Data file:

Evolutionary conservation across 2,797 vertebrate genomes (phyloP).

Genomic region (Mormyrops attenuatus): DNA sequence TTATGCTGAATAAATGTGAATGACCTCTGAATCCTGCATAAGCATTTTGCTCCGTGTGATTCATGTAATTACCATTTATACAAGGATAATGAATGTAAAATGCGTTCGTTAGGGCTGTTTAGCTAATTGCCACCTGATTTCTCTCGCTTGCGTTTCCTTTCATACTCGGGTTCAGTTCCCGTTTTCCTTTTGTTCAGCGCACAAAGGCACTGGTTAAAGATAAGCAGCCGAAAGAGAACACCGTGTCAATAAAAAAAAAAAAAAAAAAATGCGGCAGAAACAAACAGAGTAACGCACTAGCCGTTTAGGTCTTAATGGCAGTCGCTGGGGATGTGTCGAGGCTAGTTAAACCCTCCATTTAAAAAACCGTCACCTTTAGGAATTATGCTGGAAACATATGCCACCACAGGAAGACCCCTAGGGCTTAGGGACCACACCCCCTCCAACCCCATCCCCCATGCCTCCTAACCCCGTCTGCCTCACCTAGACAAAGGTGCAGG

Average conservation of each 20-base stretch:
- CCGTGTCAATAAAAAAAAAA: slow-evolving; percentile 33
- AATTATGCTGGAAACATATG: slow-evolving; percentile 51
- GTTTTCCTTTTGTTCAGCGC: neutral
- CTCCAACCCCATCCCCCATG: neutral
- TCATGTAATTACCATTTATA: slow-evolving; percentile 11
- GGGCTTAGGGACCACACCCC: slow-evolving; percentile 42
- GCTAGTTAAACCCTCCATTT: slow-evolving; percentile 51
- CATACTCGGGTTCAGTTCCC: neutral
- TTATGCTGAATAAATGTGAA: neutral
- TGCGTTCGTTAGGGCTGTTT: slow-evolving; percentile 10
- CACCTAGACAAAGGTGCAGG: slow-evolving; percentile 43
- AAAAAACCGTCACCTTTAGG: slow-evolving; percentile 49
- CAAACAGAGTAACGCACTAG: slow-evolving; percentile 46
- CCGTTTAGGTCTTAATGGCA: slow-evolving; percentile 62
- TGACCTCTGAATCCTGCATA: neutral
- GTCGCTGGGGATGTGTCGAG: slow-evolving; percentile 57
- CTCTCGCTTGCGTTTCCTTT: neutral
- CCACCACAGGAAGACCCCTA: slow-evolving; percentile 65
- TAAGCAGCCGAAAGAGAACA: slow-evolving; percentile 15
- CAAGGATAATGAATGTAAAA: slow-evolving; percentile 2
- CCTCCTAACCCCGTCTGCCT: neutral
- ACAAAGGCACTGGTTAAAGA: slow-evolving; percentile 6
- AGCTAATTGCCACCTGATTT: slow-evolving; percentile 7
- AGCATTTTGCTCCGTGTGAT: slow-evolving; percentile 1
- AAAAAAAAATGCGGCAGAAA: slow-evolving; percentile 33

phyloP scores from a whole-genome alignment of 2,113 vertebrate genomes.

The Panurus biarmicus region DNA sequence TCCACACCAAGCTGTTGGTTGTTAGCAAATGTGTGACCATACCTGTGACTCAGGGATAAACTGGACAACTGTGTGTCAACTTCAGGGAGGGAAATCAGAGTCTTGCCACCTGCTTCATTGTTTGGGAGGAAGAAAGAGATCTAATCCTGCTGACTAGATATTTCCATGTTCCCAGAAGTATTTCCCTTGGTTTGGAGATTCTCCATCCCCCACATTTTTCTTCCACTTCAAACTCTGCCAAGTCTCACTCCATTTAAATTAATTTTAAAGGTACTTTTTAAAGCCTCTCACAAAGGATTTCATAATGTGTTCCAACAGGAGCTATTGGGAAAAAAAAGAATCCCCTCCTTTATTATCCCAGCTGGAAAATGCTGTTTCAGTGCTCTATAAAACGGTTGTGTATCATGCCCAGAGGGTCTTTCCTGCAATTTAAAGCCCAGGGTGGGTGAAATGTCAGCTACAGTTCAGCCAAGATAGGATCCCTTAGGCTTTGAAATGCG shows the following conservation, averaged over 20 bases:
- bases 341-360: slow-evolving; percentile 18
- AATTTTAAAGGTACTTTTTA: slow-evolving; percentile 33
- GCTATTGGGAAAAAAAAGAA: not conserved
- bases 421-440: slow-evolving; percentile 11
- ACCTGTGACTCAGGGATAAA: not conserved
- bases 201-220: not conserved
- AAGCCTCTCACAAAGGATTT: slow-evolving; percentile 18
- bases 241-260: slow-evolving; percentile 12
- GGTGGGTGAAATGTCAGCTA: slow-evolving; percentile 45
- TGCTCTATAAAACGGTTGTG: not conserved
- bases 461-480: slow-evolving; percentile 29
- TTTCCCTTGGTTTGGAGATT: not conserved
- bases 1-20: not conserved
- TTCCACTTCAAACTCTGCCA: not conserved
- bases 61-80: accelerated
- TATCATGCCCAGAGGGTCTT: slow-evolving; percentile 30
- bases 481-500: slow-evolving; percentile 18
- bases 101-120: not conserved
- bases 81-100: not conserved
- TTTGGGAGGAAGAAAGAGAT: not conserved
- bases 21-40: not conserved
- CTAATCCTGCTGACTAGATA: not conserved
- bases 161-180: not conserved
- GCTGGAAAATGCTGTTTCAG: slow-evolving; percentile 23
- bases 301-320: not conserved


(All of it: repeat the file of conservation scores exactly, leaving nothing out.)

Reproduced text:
Evolutionary conservation across 2,797 vertebrate genomes (phyloP).

Genomic region (Mormyrops attenuatus): DNA sequence TTATGCTGAATAAATGTGAATGACCTCTGAATCCTGCATAAGCATTTTGCTCCGTGTGATTCATGTAATTACCATTTATACAAGGATAATGAATGTAAAATGCGTTCGTTAGGGCTGTTTAGCTAATTGCCACCTGATTTCTCTCGCTTGCGTTTCCTTTCATACTCGGGTTCAGTTCCCGTTTTCCTTTTGTTCAGCGCACAAAGGCACTGGTTAAAGATAAGCAGCCGAAAGAGAACACCGTGTCAATAAAAAAAAAAAAAAAAAAATGCGGCAGAAACAAACAGAGTAACGCACTAGCCGTTTAGGTCTTAATGGCAGTCGCTGGGGATGTGTCGAGGCTAGTTAAACCCTCCATTTAAAAAACCGTCACCTTTAGGAATTATGCTGGAAACATATGCCACCACAGGAAGACCCCTAGGGCTTAGGGACCACACCCCCTCCAACCCCATCCCCCATGCCTCCTAACCCCGTCTGCCTCACCTAGACAAAGGTGCAGG

Average conservation of each 20-base stretch:
- CCGTGTCAATAAAAAAAAAA: slow-evolving; percentile 33
- AATTATGCTGGAAACATATG: slow-evolving; percentile 51
- GTTTTCCTTTTGTTCAGCGC: neutral
- CTCCAACCCCATCCCCCATG: neutral
- TCATGTAATTACCATTTATA: slow-evolving; percentile 11
- GGGCTTAGGGACCACACCCC: slow-evolving; percentile 42
- GCTAGTTAAACCCTCCATTT: slow-evolving; percentile 51
- CATACTCGGGTTCAGTTCCC: neutral
- TTATGCTGAATAAATGTGAA: neutral
- TGCGTTCGTTAGGGCTGTTT: slow-evolving; percentile 10
- CACCTAGACAAAGGTGCAGG: slow-evolving; percentile 43
- AAAAAACCGTCACCTTTAGG: slow-evolving; percentile 49
- CAAACAGAGTAACGCACTAG: slow-evolving; percentile 46
- CCGTTTAGGTCTTAATGGCA: slow-evolving; percentile 62
- TGACCTCTGAATCCTGCATA: neutral
- GTCGCTGGGGATGTGTCGAG: slow-evolving; percentile 57
- CTCTCGCTTGCGTTTCCTTT: neutral
- CCACCACAGGAAGACCCCTA: slow-evolving; percentile 65
- TAAGCAGCCGAAAGAGAACA: slow-evolving; percentile 15
- CAAGGATAATGAATGTAAAA: slow-evolving; percentile 2
- CCTCCTAACCCCGTCTGCCT: neutral
- ACAAAGGCACTGGTTAAAGA: slow-evolving; percentile 6
- AGCTAATTGCCACCTGATTT: slow-evolving; percentile 7
- AGCATTTTGCTCCGTGTGAT: slow-evolving; percentile 1
- AAAAAAAAATGCGGCAGAAA: slow-evolving; percentile 33

phyloP scores from a whole-genome alignment of 2,113 vertebrate genomes.

The Panurus biarmicus region DNA sequence TCCACACCAAGCTGTTGGTTGTTAGCAAATGTGTGACCATACCTGTGACTCAGGGATAAACTGGACAACTGTGTGTCAACTTCAGGGAGGGAAATCAGAGTCTTGCCACCTGCTTCATTGTTTGGGAGGAAGAAAGAGATCTAATCCTGCTGACTAGATATTTCCATGTTCCCAGAAGTATTTCCCTTGGTTTGGAGATTCTCCATCCCCCACATTTTTCTTCCACTTCAAACTCTGCCAAGTCTCACTCCATTTAAATTAATTTTAAAGGTACTTTTTAAAGCCTCTCACAAAGGATTTCATAATGTGTTCCAACAGGAGCTATTGGGAAAAAAAAGAATCCCCTCCTTTATTATCCCAGCTGGAAAATGCTGTTTCAGTGCTCTATAAAACGGTTGTGTATCATGCCCAGAGGGTCTTTCCTGCAATTTAAAGCCCAGGGTGGGTGAAATGTCAGCTACAGTTCAGCCAAGATAGGATCCCTTAGGCTTTGAAATGCG shows the following conservation, averaged over 20 bases:
- bases 341-360: slow-evolving; percentile 18
- AATTTTAAAGGTACTTTTTA: slow-evolving; percentile 33
- GCTATTGGGAAAAAAAAGAA: not conserved
- bases 421-440: slow-evolving; percentile 11
- ACCTGTGACTCAGGGATAAA: not conserved
- bases 201-220: not conserved
- AAGCCTCTCACAAAGGATTT: slow-evolving; percentile 18
- bases 241-260: slow-evolving; percentile 12
- GGTGGGTGAAATGTCAGCTA: slow-evolving; percentile 45
- TGCTCTATAAAACGGTTGTG: not conserved
- bases 461-480: slow-evolving; percentile 29
- TTTCCCTTGGTTTGGAGATT: not conserved
- bases 1-20: not conserved
- TTCCACTTCAAACTCTGCCA: not conserved
- bases 61-80: accelerated
- TATCATGCCCAGAGGGTCTT: slow-evolving; percentile 30
- bases 481-500: slow-evolving; percentile 18
- bases 101-120: not conserved
- bases 81-100: not conserved
- TTTGGGAGGAAGAAAGAGAT: not conserved
- bases 21-40: not conserved
- CTAATCCTGCTGACTAGATA: not conserved
- bases 161-180: not conserved
- GCTGGAAAATGCTGTTTCAG: slow-evolving; percentile 23
- bases 301-320: not conserved